It was inevitable. The bullying, authoritarian Donald Trump is now accepted as part of the mainstream.

He seems to be appealing not only to Republicans and independents but also to a handful of Democrats. Early in the presidential nomination campaign, journalists acted as though they would quickly cut him down to size. Now they are treating the onetime laughingstock with respect. Cable news hosts await his phone calls and permit him to rant at length. His victory Saturday in South Carolina’s primary will undoubtedly make them even more welcoming. His outrageous statements will continue to be considered funny, endearing gaffes. Pushed to the background are his inflammatory demands for deportation of undocumented Latinos and his attacks on Muslims.

The practices of 21st-century journalism are playing into this scheme. On the Internet, the number of readers is measured in clicks or views, and the number of views for a particular story influences the way website managers display stories. This has long been true for broadcast media. Trump draws clicks and television ratings. He is encouraged, as if he is a regular candidate rather than what Vox’s Ezra Klein called “the most dangerous major candidate for president in memory.”

When the Trump phenomenon began taking off last year, I wrote on Truthdig that watching him attack Muslims was like listening to Hitler on the radio in the early 1930s. A few people told me the Hitler comparison was extreme. I asked myself if I was guilty of overreach.

Then I read Thomas B. Edsall’s online New York Times opinion column Jan. 6, “Purity, Disgust and Donald Trump,” analyzing the Trump phenomenon and its relationship to authoritarianism, the anti-democratic philosophy of blind submission to authority that denigrates the rights and opinions of others. Edsall, a Columbia University professor, covered national politics, Congress, race, labor and other domestic matters for The Washington Post for 25 years.

He quoted a number of scholars, including New York University professor Jonathan Haidt, a social psychiatrist. Trump, Haidt wrote, “is not a conservative, and is not appealing to classical conservative ideas. He is an authoritarian, who is profiting from the chaos in Washington, Syria, Paris, San Bernardino, and even the chaos on campuses which are creating a more authoritarian electorate in the Republican primaries.”

Edsall adds, “In other words, the segment of the electorate drawn to Trump is especially receptive to mobilization at times of perceived disorder—of a belief in looming external threats, from the Islamic State to Syrian refugees to illegal immigration from Latin America.”

The presidential campaign has been reshaped into something unrecognizable from the past. And it’s coming from this one man, with his sneering words and scornful mugging when his debate opponents speak. Across the aisle, Hillary Clinton and Bernie Sanders look quite civilized as they engage in their own fierce fight for the Democratic nomination.

In remaking the political landscape, Trump combines anger over an unequal economy with racist attacks on Latinos and Muslims, scapegoating them, reaching into a strain of bigotry always present in American life. It’s a toxic combination, playing on people’s fears in a troubled time.

The future of a Trump United States can be seen in Maricopa County, Ariz., where anti-immigrant Sheriff Joe Arpaio, a tyrannical authoritarian, supervises law enforcement for a large unincorporated area outside Phoenix and for some small communities.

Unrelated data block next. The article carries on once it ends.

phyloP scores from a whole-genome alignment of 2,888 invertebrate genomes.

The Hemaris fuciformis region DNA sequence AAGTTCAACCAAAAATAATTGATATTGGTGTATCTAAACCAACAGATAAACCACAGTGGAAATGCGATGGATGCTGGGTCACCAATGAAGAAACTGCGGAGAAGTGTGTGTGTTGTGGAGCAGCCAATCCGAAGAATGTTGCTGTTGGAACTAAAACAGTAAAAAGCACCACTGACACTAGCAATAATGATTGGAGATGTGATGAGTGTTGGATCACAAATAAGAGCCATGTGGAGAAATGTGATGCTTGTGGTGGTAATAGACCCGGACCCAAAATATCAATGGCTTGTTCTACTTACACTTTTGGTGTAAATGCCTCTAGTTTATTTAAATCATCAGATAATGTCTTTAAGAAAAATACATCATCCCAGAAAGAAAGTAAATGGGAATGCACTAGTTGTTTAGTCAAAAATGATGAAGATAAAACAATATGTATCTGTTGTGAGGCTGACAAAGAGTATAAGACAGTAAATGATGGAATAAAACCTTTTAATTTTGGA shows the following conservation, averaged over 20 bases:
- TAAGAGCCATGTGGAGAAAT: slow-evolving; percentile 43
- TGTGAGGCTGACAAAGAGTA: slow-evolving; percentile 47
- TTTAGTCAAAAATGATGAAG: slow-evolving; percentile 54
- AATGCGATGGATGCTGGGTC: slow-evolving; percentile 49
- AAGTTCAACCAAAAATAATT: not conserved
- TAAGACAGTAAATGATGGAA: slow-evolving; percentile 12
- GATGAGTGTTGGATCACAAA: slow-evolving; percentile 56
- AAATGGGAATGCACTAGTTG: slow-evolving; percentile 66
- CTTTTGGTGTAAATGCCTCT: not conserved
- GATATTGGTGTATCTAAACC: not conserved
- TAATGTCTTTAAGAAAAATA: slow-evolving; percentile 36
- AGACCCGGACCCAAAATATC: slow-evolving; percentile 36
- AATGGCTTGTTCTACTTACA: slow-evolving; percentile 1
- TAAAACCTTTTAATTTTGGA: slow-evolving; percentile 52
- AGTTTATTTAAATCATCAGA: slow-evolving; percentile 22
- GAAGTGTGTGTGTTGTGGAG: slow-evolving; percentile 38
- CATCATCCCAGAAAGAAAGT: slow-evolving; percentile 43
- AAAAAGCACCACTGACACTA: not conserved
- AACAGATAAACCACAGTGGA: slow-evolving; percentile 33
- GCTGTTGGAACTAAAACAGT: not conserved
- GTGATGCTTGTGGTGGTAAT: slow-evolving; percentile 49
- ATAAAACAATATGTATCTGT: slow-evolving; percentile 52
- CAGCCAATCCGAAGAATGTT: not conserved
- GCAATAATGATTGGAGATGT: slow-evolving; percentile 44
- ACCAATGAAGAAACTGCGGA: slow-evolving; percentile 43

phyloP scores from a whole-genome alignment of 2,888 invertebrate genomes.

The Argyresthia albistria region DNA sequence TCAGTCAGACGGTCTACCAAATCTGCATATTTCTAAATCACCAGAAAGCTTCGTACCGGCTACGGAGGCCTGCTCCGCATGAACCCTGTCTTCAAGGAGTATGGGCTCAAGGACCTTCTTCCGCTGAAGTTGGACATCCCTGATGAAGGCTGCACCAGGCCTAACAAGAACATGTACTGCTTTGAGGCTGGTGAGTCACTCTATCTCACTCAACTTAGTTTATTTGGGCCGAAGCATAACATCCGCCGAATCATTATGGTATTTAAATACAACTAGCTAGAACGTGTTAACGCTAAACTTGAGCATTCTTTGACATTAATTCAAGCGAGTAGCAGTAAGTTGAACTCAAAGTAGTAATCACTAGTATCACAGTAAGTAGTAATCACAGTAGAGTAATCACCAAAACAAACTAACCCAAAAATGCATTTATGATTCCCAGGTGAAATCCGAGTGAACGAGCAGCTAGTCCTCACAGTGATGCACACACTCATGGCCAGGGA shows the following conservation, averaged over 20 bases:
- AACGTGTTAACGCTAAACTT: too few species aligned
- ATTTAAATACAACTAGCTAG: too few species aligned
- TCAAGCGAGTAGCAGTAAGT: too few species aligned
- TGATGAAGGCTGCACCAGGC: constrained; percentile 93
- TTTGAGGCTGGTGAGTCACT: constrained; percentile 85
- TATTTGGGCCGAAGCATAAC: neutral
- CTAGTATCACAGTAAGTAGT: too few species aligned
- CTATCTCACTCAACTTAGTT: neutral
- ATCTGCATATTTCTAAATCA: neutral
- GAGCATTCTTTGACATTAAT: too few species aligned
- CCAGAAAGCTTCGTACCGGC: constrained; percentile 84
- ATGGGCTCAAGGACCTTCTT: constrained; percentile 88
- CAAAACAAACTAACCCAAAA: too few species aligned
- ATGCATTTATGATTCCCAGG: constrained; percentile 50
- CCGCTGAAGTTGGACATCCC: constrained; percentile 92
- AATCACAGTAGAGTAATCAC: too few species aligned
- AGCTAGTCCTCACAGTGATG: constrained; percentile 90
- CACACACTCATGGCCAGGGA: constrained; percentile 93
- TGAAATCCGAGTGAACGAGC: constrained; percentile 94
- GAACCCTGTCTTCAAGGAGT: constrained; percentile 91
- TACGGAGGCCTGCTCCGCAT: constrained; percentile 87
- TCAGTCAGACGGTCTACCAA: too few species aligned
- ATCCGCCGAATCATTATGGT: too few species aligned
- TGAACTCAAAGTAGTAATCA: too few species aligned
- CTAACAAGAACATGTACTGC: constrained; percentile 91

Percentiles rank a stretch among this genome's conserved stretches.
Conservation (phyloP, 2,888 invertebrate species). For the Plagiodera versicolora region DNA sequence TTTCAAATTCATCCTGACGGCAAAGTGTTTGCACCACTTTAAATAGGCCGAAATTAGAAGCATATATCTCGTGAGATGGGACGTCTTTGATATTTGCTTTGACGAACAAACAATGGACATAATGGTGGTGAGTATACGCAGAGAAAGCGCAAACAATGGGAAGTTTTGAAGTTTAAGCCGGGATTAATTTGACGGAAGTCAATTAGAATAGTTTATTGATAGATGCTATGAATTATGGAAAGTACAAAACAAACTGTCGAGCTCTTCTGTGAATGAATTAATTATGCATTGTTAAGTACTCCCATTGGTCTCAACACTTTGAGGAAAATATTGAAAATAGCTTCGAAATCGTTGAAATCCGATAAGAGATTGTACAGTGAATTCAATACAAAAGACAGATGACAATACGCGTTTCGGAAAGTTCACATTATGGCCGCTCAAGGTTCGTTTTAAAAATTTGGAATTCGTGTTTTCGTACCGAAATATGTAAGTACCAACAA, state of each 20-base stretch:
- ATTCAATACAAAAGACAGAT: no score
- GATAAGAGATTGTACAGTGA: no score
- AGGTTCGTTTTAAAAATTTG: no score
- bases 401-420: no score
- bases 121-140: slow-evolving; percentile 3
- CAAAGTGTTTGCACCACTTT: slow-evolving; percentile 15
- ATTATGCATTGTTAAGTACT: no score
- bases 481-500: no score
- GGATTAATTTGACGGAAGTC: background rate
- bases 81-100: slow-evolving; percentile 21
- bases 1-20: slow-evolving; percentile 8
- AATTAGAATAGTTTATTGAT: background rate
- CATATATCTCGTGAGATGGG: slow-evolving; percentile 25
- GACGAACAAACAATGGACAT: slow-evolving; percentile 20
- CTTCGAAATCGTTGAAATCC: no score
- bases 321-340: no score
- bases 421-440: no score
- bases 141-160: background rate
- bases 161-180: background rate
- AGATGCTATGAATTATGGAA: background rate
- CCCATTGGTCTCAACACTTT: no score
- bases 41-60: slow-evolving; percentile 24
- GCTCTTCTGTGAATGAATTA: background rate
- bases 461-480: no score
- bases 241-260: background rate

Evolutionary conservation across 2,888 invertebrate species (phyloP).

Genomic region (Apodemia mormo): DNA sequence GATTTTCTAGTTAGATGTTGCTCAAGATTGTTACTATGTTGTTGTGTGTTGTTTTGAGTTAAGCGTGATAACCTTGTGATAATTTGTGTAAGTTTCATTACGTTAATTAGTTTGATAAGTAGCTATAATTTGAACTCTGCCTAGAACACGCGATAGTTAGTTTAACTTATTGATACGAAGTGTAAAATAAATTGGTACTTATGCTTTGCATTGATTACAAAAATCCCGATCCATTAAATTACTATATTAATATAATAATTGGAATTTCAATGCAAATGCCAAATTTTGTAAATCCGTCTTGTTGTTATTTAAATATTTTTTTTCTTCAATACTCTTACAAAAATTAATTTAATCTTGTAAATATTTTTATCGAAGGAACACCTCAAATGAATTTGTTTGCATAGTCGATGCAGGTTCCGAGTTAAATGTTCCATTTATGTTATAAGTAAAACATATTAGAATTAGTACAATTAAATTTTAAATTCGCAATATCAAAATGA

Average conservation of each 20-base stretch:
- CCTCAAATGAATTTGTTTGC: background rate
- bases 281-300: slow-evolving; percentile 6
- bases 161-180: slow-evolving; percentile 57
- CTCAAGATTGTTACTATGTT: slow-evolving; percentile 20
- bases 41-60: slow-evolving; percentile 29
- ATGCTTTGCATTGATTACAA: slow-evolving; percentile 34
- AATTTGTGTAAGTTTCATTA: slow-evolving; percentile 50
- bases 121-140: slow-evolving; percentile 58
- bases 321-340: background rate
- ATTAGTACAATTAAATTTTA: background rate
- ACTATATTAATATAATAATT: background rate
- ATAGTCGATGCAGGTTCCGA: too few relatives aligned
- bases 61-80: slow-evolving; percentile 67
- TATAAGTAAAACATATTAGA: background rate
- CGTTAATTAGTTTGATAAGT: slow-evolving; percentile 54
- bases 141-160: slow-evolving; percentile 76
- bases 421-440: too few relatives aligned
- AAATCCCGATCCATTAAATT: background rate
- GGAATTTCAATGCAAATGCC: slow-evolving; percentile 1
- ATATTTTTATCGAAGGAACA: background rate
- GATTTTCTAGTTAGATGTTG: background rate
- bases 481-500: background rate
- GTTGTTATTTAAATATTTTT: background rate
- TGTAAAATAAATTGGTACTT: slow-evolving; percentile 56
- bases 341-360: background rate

Arpaio has endorsed Trump, saying, “Everything I believe in, he’s doing, and he’s going to do it when he becomes president.” To that, Trump said, “This is a man when we talk about borders — this is a man that believes in borders, and getting his endorsement means a lot to me.”

Arpaio is infamous for his department’s stops of Latinos, demanding documents showing their citizenship status — a mixture of racial profiling and authoritarian behavior. The Phoenix New Times, which has reported for 20 years on Arpaio’s “serious abuse of power,” wrote, “The self-described ‘Toughest Sheriff in America’ has fostered horrendous jail conditions, reckless police operations, and carried out personal vendettas against political rivals and members of the press. In the past year or more, he has also appointed himself enforcer of the nation’s immigration laws in Arizona, and a whole new series of problems has emerged. Foremost, he and his deputies have violated the Constitutional rights of brown-skinned U.S. citizens and have committed outright cruelty against the undocumented.”

Only the federal government, although its authority is being limited, offers at least a measure of protection from such police-state behavior. All over the United States, including in Ferguson, Mo., Baltimore and Chicago, the threat of federal intervention stands between racist police conduct and minorities. Within the federal government, even the Border Patrol feels such limitations.

A Trump presidency would unleash a wave of oppression, beginning with—as he promises—mass deportations of millions who are racially profiled and who fit into the Joe Arpaio classification of “illegal immigrants.” Worse yet, a Trump victory would unleash the worst impulses of his supporters, just as Hitler and Mussolini did among theirs in the 1930s.

Let’s hope for the unlikely: that the news media—digital, broadcast and print—will not be so dazzled by Trump’s most recent victory that he escapes without being challenged on his vision of an authoritarian America.

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